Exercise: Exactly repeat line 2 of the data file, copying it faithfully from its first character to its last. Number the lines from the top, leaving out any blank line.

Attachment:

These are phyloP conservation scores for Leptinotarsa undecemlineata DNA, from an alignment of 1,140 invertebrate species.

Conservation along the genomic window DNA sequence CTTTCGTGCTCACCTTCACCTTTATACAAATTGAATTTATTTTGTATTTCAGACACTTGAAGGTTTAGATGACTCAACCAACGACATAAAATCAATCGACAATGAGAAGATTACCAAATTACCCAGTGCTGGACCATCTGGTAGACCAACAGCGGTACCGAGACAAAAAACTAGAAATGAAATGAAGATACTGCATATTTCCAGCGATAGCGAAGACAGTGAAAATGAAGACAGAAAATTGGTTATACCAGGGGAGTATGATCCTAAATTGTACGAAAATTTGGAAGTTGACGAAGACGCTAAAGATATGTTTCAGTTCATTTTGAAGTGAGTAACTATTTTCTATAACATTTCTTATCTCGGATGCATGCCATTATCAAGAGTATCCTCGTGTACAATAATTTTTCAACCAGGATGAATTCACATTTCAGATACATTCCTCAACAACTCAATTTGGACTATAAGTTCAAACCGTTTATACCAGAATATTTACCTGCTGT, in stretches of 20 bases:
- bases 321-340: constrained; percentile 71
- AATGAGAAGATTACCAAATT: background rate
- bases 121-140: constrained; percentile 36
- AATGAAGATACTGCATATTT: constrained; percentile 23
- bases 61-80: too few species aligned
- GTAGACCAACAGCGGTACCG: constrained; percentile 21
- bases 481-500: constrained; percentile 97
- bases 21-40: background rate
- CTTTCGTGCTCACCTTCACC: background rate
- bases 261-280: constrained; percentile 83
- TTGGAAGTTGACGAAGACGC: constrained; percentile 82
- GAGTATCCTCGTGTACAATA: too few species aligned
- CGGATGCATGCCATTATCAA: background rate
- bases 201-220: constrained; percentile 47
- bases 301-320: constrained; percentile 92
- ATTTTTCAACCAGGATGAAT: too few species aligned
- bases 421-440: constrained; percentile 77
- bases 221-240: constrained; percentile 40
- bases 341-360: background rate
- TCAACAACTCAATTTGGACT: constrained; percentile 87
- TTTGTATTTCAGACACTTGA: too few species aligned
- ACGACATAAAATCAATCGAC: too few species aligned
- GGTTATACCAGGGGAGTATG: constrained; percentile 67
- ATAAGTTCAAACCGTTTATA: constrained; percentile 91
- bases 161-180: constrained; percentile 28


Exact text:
Conservation along the genomic window DNA sequence CTTTCGTGCTCACCTTCACCTTTATACAAATTGAATTTATTTTGTATTTCAGACACTTGAAGGTTTAGATGACTCAACCAACGACATAAAATCAATCGACAATGAGAAGATTACCAAATTACCCAGTGCTGGACCATCTGGTAGACCAACAGCGGTACCGAGACAAAAAACTAGAAATGAAATGAAGATACTGCATATTTCCAGCGATAGCGAAGACAGTGAAAATGAAGACAGAAAATTGGTTATACCAGGGGAGTATGATCCTAAATTGTACGAAAATTTGGAAGTTGACGAAGACGCTAAAGATATGTTTCAGTTCATTTTGAAGTGAGTAACTATTTTCTATAACATTTCTTATCTCGGATGCATGCCATTATCAAGAGTATCCTCGTGTACAATAATTTTTCAACCAGGATGAATTCACATTTCAGATACATTCCTCAACAACTCAATTTGGACTATAAGTTCAAACCGTTTATACCAGAATATTTACCTGCTGT, in stretches of 20 bases: